This Life of Our Venerable Mother Mary of
Egypt was written down in the seventh century by Saint
Sophronius, Patriarch of Jerusalem, some hundred years after the
repose of the holy Mary, who fell asleep in the Lord April 1, 522.
It is one of the most beautiful and edifying lives of a saint. Its
obvious and stated purpose is to glorify God and to feed the souls
of its readers. St. Sophronius lifts up the life of blessed Mary as
a most wondrous example of repentance for all the faithful. Indeed,
the Church has lifted up this life before all the faithful on the
Fifth Sunday of the Great Fast, the Sunday before Palm Sunday. It is
both a challenge and an inspiration to us. It shows us what a human
being is capable of when she works with the all-powerful saving and
forgiving grace of our all-loving God.
This life should not discourage us by the superhuman efforts of
glorious Mary; it should instead give us hope and the will to take
courage to begin our repentance. As we go along the compunctionate
path of repentance, God will give us the strength to go deeper and
deeper into our souls, opening our whole life to Him so that He can
heal, restore, and glorify it by uniting it to Himself. To Him be
the glory forever. Amen.
Pray to our venerable Mother Mary that she will not forsake us but
that she will bear with our weaknesses, even our lack of repentance,
and will always stand with us and uphold us with her holy prayers,
that she will always intercede for all those who honor her.
Father John Townsend, Rector
Saint Mary of Egypt
"It is good to hide the secret of a
king, but it is glorious to reveal and preach the works of God"
(Tobit 12:7). So said the Archangel Raphael to Tobit when he
performed the wonderful healing of his blindness. Actually, not to
keep the secret of a king is perilous and a terrible risk, but to be
silent about the works of God is a great loss for the soul. And I
(says St. Saphronius), in writing the life of St. Mary of Egypt, am
afraid to hide the works of God by silence. Remembering the
misfortune threatened to the servant who hid his God-given talent in
the earth (Mat. 25:18-25), I am bound to pass on the holy account
that has reached me. And let no one think (continues St. Saphronius)
that I have had the audacity to write untruth or doubt this great
marvel — may I never lie about holy things! If there do happen to be
people who, after reading this record, do not believe it, may the
Lord have mercy on them because, reflecting on the weakness of human
nature, they consider impossible these wonderful things accomplished
by holy people. But now we must begin to tell this most amazing
story, which has taken place in our generation.
Father Zosima and the Search for Sanctity
There was a certain elder in one of the monasteries of Palestine,
a priest of the holy life and speech, who from childhood had been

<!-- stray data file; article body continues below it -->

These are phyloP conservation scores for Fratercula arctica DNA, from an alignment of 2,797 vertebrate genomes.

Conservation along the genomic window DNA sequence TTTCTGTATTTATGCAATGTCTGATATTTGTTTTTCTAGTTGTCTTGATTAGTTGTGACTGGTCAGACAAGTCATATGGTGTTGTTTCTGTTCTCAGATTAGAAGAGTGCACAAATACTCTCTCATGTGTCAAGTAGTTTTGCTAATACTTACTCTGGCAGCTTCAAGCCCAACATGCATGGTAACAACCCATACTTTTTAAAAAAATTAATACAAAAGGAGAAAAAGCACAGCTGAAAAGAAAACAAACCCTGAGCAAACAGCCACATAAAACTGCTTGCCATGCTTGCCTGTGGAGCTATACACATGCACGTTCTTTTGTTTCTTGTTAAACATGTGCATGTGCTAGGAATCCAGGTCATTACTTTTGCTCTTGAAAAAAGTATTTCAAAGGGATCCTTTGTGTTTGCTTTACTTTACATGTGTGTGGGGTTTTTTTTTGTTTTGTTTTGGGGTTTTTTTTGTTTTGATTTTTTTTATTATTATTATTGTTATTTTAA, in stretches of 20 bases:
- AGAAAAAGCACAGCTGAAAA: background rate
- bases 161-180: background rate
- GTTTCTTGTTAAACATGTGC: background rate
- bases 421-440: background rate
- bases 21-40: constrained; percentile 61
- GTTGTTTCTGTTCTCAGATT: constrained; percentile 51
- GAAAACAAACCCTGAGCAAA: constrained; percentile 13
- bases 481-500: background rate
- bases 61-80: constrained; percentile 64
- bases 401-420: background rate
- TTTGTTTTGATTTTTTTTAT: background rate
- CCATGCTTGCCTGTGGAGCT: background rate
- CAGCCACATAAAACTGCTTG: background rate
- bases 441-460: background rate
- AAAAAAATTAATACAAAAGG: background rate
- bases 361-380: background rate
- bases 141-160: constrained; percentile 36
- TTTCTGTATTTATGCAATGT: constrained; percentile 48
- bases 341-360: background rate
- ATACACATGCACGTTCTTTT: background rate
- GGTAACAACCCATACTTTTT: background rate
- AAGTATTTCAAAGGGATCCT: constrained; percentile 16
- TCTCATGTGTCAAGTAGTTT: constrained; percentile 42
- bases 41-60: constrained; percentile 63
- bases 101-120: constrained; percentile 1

brought up in monastic ways and customs. This elder's name was
Zosima. He had been through the whole course of the ascetic life and
in everything he adhered to the rule once given to him by his tutors
as regard spiritual labours. He had also added a good deal himself
whilst laboring to subject his flesh to the will of the spirit. And
he had not failed in his aim. He was so renowned for his spiritual
life that many came to him from neighboring monasteries and some
even from afar. While doing all this, he never ceased to study the
Divine Scriptures. Whether resting, standing, working or eating food
(if the scraps he nibbled could be called food), he incessantly and
constantly had a single aim: always to sing of God, and to practice
the teaching of the Divine Scriptures.
Zosima used to relate how, as soon as he was taken from his mother's
breast, he was handed over to the monastery where he went through
his training as an ascetic till he reached the age of 53. After
that, he began to be tormented with the thought that he was perfect
in everything and needed no instruction from anyone, saying to
"Is there a monk on earth who can be of use to me and show me
a kind of asceticism that I have not accomplished? Is there a
man to be found in the desert who has surpassed me?"
Thus thought the elder, when suddenly an angel appeared to him
"Zosima, valiantly have you struggled, as far as this is
within the power of man, valiantly have you gone through the
ascetic course. But there is no man who has attained perfection.
Before you lie unknown struggles greater than those you have
already accomplished. That you may know how many other ways lead
to salvation, leave your native land like the renowned patriarch
Abraham and go to the monastery by the River Jordan."
The Monastery on the Jordan
Zosima did as he was told. He left the monastery in which he had
lived from childhood, and went to the River Jordan. At last he
reached the community to which God had sent him. Having knocked at
the door of the monastery, he told the monk who was the porter who
he was; and the porter told the abbot. On being admitted to the
abbot's presence, Zosima made the usual monastic prostration and
prayer. Seeing that he was a monk the abbot asked:
"Where do you come from, brother, and why have you come to us
poor old men?"
"There is no need to speak about where I have come from, but
I have come, father, seeking spiritual profit, for I have heard
great things about your skill in leading souls to God."
"Brother," the abbot said to him, "Only God can heal the
infirmity of the soul. May He teach you and us His divine ways
and guide us. But as it is the love of Christ that has moved you
to visit us poor old men, then stay with us, if that is why you
have come. May the Good Shepherd Who laid down His life for our
salvation fill us all with the grace of the Holy Spirit."
After this, Zosima bowed to the abbot, asked for his prayers and
blessing, and stayed in the monastery. There he saw elders
proficient both in action and the contemplation of God, aflame in
spirit, working for the Lord. They sang incessantly, they stood in
prayer all night, work was ever in their hands and psalms on their
lips. Never an idle word was heard among them, they know nothing